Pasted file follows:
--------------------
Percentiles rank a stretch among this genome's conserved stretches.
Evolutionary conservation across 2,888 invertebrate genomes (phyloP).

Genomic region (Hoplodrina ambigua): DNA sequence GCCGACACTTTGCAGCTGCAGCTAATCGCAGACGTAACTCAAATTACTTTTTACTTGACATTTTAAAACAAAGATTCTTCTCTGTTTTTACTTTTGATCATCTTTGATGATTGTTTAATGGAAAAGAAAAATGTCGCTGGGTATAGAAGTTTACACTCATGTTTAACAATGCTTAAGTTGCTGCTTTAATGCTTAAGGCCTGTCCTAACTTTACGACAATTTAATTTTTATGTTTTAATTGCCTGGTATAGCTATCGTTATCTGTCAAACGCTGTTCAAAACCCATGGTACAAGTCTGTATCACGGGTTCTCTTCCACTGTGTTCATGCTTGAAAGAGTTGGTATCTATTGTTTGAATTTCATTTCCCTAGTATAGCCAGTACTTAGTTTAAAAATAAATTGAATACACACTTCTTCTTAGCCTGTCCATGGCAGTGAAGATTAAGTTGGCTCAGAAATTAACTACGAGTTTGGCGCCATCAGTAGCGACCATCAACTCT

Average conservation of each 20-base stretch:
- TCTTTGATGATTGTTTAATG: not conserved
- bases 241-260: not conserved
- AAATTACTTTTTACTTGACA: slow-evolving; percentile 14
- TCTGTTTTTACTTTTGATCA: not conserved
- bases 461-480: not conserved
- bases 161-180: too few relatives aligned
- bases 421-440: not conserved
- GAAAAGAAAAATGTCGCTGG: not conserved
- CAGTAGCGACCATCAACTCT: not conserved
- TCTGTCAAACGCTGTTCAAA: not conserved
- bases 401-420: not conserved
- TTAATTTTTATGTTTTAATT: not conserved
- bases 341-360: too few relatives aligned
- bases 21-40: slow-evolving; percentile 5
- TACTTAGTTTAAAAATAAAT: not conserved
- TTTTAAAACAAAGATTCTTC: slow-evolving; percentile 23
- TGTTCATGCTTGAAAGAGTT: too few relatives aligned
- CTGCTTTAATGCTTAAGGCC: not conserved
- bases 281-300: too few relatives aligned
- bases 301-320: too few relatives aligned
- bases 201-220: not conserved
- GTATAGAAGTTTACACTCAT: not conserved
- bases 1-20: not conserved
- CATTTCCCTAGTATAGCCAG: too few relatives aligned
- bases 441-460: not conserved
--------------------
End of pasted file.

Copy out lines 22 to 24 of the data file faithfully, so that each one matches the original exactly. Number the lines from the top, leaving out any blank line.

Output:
- CTGCTTTAATGCTTAAGGCC: not conserved
- bases 281-300: too few relatives aligned
- bases 301-320: too few relatives aligned